Monday, October 21, 2013

The 10 Companies Controlling the World’s Seed Supply

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You’ve likely already heard of Monsanto due to the reporting of alternative news sites like NationofChange.com, but did you know that there are just ten big corporations that are controlling the entire world’s seed supply? The top three control almost 50 percent of all seeds. These companies’ profiteering account for trillions in seed patents, fertilizer, pesticide and herbicide sales and they aren’t going to loosen their iron-grip on our food supply without a fight.

These companies have been monopolizing our food for over three decades now, and taken a birthright—healthy, nutritious and delicious food right from our mouths and bellies. The food chain is now dominated by multinational corporations, utilizing intellectual property laws and expensive lawyers to commodify plant genes and budging farmers’ rights aside by lobbying the governments both locally and throughout the world.

Their plan is to patent every seed with biotechnology. They are trying to own the natural, self-replicating ways of Mother Nature herself. Seeds have been part of public domain for millennia. What gives Big Agriculture and Big Biotech the right to ownership at all?

Together these ten companies own more than 75 percent of all seeds planted on the earth right now.

Here is a list of the evil BIG TEN that can be stopped dead in their tracks if we continue our anti-GMO activism. We just need to remember that farmers and gardeners have been supplying food to our families for thousands of years without biotech interference.

Monsanto – This is the biggest seed-mongering company of them all. They make more than $11.8 billion annually and own approximately 27 percent of all seeds currently used in mono-crop, modern agricultural farming. Based on industry statistics, ETC Groupestimates that Monsanto's biotech seeds and traits (including those licensed to other companies) accounted for 87 percent of the total world area devoted to genetically engineered seeds in 2007. Statistics for their current reach are unavailable. Monsanto has spent more than $6 billion lobbying in just the past year. They have lots of money to throw around to convince lawmakers not to label GMOs and to keep pushing them like street-drugs on future generations.

Dupont (Pioneer) – This U.S. based company makes more than $4 billion annually on seed. They own 17 percent of the market on seeds. This company along with 2 other of the Big Ten, Monsanto and Cargill, spent more than $25 million to defeat the GMO labeling bill recently in the U.S. They are one of the largest chemical companies in the world—not farmers, not agricultural experts—chemical engineers.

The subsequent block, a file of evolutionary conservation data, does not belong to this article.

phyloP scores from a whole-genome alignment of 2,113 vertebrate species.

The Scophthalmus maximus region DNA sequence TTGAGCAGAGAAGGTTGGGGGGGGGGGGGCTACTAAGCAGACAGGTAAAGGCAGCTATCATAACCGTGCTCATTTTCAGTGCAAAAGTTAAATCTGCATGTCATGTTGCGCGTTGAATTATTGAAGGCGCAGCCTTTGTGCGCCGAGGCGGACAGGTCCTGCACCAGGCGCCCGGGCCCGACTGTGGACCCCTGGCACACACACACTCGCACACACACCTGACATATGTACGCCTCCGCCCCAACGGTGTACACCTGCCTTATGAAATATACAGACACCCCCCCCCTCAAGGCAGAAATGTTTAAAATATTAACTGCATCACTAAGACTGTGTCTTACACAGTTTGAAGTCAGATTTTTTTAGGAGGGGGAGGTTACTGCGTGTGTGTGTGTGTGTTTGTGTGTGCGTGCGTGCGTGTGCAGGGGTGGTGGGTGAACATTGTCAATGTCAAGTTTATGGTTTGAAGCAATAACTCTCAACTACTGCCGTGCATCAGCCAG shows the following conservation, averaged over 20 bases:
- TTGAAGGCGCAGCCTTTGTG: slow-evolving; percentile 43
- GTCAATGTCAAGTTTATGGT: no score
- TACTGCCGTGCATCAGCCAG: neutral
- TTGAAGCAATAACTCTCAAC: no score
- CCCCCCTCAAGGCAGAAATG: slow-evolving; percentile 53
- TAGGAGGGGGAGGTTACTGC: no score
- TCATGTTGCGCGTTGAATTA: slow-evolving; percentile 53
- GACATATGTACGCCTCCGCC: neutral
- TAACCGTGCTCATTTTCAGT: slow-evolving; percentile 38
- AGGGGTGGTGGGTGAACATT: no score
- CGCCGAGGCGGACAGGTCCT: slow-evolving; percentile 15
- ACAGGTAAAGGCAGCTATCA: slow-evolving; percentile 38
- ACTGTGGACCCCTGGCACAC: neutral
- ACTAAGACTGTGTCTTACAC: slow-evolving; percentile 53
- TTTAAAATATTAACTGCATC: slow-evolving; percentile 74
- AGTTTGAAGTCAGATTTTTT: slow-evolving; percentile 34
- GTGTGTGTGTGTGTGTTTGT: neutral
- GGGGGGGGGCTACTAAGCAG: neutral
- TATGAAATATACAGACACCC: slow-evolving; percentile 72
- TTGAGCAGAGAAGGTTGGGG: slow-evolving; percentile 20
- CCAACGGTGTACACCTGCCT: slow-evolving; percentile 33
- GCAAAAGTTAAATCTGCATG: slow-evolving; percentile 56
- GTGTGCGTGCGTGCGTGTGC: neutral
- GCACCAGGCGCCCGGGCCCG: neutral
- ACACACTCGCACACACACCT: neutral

Syngenta – This Switzerland-based company is also Monsanto’s biggest overseas competitor. They have 9 percent of market share in seeds, but they recently spent more than $15.4 million lobbying to push GMOs. They are the third largest seed-hoarder in the world.

Groupe Limagrain – A French company is currently the fourth largest seed company in the world. They own 5 percent of the market and enjoy over 1.5 billion euro in sales annually. Sadly, this organization started as a farmer co-op, but has clearly been corrupted by the biotech industry.

Land ‘O Lakes – This American based company just reported a huge boost in earnings from August of this year topping out at 3.9 billion in sales for the quarter and net earnings of 76.9 million annually. This is an increase of 12 percent. Their market share is approximately 4 percent.

KWS AG – This German company owns around 3 percent of the market share on agricultural seed and swims in more than $702 million annually.

Bayer Crop Science – Another German company rounds out the bottom of the top ten list with around 2 percent of market share and around $525 million in annual sales.

The last three companies include two from Japan—Sakata and Takii—with less than 2 percent market share and a company from Denmark—DLF-Trifolium—also with less than 2 percent of market share. All three companies enjoy between $4 and $5 million in sales annually.

ETC Group has also issued a report showing the trend of corporate monopolization of all our major industries, aside fro just seed—from water to mining, and energy to forestry.

“. . .the top 10 multinational seed companies now control 73 percent of the world's commercial seed market, up from 37 percent in 1995 (p. 22). The worlds 10 biggest pesticide firms now control a whopping 90 percent of the global 44 billion dollar pesticide market (p.25). 10 companies control 76 percent of animal pharmaceutical sales (p.34). 10 animal feed companies control 52 percent of the global animal feed market (p.33), 10 chemical firms account for 40 percent of the chemical market (p.11), 10 forestry companies control 40 percent of the forestry market (p. 31), 10 mining companies control a third of the mining market (p. 29) and the top ten energy companies control a quarter of the energy market (p.10).”